9 February 2018
We passed the runners with loud cheers and honking of the horn as they made their way through Netley Village. Their next stop would be the Common just after eleven o’clock. We had two hours so we headed to the nearest Starbucks, on London Road. Sitting in the warm drinking coffee felt like heaven after all the standing around in the cold, even if there was a touch of guilt thinking about our runners still pounding the chilly pavements.
There was time for a spot of breakfast, or maybe that should be brunch, and a mercy dash to get sunglasses for cyclist Dan who was struggling with the unexpected brightness. There was even time for a drive through MacDonalads for those who fancied something a little more lunch like. We made it to the Common in plenty of time and parked up on Cemetery Road before heading for the Hawthorns to wait for the runners and cyclists to arrive. Marcus and his daughter Brooke were there waiting when we arrived along with Pete the Meat. They’d come to cheer the runners on.
This time there was a proper stop. Food was eaten, water bottles were refilled. Typically, now Dan had his sunglasses, it began to rain. Some of the runners dug jackets out of all the assorted equipment in the car. There was even time for a quick group photo before they set off on their twenty first mile. The early morning support runners had gone but they were replaced by Big Dave, Paul, and Lordshill Road Runners Chairman, Steve.
The drizzly rain briefly turned to sleet but, thankfully, stopped shortly after we got back into the car. We hoped it wouldn’t start again. Now our mission was to get to the General Hospital for the half way stop just after midday. We had almost an hour to cover the two and half miles between the Common and the hospital. Even with a quick stop to pick up Rob’s birthday cake and drop it off at the sports centre we arrived in plenty of time.
We parked in Holybrook Cemetery, just across the road from the hospital. With more time I’d have enjoyed wandering around the graves looking for stories. There was time to hunt down one grave though. When CJ and I last came here there was a funeral taking place so we hadn’t had as much time to explore as we’d have liked. We knew comedian Benny Hill was buried somewhere in the cemetery but it’s very large and we had no idea where to even start looking. Kim knew exactly where the grave was though and, as it wasn’t far from our parking spot, we stopped to visit it.
Benny Hill was born Alfred Hawthorne Hill in Southampton in 1924 and is one of Southampton’s most famous sons. Today we didn’t have time to stop long so his story will have to wait for another day. Today was all about the runners. With the drizzle falling again, I took a couple of photos and we headed across the road towards the hospital.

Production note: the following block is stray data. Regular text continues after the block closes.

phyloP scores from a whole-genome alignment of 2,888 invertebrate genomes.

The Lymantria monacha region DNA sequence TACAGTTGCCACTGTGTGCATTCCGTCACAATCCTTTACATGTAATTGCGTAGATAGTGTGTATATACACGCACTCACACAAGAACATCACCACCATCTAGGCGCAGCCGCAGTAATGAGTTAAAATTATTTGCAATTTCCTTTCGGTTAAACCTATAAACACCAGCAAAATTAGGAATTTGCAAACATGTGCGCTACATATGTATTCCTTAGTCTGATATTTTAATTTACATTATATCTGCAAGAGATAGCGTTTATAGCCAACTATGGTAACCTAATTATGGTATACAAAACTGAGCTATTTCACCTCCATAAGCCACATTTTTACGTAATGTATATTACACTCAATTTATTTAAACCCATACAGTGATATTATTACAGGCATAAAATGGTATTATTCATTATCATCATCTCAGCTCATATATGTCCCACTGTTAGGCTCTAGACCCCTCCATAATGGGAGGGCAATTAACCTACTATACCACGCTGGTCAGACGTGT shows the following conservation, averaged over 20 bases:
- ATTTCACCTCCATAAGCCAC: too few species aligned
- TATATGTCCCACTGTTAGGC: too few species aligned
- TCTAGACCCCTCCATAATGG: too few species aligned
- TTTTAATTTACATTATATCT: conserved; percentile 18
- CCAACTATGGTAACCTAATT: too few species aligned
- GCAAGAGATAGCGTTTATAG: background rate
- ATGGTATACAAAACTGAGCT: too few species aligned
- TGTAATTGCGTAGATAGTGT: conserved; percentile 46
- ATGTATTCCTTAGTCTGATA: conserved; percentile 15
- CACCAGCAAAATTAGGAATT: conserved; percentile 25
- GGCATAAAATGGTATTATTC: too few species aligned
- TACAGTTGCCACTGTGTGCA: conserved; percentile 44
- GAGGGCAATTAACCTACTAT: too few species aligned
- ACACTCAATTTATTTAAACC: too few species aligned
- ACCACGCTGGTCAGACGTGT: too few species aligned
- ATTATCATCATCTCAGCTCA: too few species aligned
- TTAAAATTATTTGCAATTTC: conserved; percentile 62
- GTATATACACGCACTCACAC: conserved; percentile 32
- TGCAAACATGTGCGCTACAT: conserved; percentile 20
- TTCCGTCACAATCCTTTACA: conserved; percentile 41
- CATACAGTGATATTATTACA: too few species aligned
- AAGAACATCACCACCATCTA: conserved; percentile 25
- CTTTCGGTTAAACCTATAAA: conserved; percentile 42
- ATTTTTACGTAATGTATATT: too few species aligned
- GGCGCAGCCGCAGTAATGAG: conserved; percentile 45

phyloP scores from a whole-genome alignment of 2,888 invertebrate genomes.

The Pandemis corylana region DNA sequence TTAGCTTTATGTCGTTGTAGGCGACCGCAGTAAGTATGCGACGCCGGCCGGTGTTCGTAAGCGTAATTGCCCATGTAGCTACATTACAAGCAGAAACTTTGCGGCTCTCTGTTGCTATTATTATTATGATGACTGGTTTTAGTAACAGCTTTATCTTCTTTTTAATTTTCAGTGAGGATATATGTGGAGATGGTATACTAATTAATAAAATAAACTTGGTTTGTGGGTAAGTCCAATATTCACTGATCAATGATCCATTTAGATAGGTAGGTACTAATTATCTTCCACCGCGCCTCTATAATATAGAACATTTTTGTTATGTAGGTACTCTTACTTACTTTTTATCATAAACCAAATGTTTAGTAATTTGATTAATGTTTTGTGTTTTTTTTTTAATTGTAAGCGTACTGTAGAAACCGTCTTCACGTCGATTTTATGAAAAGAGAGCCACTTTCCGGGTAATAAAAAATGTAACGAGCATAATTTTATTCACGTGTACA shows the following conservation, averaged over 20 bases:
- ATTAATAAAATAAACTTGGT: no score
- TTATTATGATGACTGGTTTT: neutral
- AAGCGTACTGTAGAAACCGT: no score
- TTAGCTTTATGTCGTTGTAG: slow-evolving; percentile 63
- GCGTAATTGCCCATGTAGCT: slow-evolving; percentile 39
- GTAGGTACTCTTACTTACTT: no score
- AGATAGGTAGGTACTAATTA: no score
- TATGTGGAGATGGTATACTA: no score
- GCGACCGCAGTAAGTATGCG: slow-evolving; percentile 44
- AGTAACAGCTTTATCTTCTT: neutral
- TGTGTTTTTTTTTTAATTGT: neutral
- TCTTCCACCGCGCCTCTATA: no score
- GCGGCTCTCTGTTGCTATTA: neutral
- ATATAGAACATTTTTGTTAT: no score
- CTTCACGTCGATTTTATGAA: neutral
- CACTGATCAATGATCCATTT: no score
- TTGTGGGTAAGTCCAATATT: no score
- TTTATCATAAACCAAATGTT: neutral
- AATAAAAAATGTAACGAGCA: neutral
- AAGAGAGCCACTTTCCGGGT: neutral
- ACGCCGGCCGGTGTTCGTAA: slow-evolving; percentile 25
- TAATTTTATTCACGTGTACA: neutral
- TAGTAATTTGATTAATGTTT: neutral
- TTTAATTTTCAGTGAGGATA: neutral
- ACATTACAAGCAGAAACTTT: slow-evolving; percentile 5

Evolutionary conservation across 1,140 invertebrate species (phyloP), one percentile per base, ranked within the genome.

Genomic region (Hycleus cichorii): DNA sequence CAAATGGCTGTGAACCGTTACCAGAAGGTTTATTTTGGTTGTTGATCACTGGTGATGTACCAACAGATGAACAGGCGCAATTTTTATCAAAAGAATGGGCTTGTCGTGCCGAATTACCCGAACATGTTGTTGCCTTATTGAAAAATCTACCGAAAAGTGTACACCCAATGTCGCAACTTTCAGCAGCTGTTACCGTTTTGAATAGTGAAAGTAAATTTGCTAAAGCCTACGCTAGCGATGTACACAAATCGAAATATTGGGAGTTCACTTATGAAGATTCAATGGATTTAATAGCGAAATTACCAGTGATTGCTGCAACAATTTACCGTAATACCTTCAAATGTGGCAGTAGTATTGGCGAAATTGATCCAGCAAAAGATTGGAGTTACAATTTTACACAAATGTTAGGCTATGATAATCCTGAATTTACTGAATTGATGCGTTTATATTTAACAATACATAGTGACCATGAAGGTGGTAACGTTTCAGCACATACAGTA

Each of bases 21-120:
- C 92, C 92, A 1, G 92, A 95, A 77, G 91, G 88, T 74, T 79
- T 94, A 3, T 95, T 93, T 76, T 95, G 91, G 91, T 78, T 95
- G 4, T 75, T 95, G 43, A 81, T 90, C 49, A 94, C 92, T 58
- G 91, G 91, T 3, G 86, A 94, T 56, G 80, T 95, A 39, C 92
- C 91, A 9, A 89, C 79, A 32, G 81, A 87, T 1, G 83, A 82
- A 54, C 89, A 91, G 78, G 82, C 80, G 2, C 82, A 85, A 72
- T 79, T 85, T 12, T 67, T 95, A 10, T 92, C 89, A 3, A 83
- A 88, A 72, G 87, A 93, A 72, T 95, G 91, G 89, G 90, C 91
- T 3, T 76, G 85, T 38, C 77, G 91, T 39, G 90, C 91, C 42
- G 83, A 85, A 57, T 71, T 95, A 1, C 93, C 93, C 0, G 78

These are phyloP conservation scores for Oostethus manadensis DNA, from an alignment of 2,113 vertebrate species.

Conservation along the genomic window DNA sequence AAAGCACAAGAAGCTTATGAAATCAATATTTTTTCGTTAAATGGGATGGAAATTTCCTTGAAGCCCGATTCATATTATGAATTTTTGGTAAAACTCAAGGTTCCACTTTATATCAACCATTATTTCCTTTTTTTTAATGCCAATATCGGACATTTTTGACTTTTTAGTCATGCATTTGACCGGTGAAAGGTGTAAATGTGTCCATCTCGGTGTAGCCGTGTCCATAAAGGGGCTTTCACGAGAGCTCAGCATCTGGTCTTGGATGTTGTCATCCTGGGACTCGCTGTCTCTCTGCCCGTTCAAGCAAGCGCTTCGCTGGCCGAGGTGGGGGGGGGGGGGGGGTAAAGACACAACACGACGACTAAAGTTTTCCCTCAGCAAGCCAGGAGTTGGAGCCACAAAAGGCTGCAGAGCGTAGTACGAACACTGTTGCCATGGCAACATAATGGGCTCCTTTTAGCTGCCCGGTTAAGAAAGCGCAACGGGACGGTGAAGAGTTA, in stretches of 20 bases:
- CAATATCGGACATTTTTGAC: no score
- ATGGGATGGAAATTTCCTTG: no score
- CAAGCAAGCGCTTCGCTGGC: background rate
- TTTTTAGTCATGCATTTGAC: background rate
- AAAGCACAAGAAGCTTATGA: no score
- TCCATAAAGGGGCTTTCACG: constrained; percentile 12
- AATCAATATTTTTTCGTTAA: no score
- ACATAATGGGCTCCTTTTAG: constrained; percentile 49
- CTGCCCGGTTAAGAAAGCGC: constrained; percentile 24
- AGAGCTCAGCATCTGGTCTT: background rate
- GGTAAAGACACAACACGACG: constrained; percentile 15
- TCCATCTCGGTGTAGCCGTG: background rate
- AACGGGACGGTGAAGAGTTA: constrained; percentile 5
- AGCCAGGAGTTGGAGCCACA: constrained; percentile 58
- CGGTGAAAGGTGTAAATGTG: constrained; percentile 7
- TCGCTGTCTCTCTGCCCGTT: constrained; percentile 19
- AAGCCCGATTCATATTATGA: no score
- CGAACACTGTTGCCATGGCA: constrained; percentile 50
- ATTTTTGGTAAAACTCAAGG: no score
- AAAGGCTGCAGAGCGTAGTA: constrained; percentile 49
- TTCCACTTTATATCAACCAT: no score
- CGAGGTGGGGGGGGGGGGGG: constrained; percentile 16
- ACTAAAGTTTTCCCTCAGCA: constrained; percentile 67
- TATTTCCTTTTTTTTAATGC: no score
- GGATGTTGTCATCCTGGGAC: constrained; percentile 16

The hospital reception was warm and bright. It made a welcome change from standing around in the cold. There was plenty of time to get food and coffee before the runners arrived. There was even time for me to drop off the second baby blanket I’d knitted for the neonatal unit and had been carrying around in my rucksack all morning just in case.
While we were drinking our coffee Rob B’s wife, Amanda, Rosie, Sue, and several of the hospital staff arrived to cheer the runners to their halfway point. Considering they’d run almost a complete marathon at this point and had another ahead of them they were in good spirits as they appeared around the side of the main hospital building. Hopefully no one in the rheumatology department saw Commando as he whizzed past or, if they did, didn’t realise just how far he was running.
The main issue, at least according to Commando, was cold hands. Luckily I’d thought to buy him a cup of hot chocolate when I’d bought my coffee. The drink warmed him and holding it helped thaw out his hands enough to use the loo unaided.
This was always planned as the longest stop of the run. It gave the runners and cyclists the chance to have a hot drink, eat and digest a more substantial snack and use the hospital facilities. Luckily no one was in need of any medical assistance but, had they been, they were in the right place for it.
Twenty minutes flew by all too fast. The refuelled runners and cyclists, probably feeling a little stiff, set off once again. They were heading towards their second marathon of the day. The rain had stopped, at least for the moment, the sky was blueish and they all seemed surprisingly chirpy. The next time we saw them they would be in Eastleigh, by then they’d have run thirty miles. Would there still be five runners, would the cyclists still be peddling and would they all still be smiling? Only time would tell.
You don’t have to run to be part of this amazing feat. There’s still time to make a donation to Alzheimer’s Research UK here.
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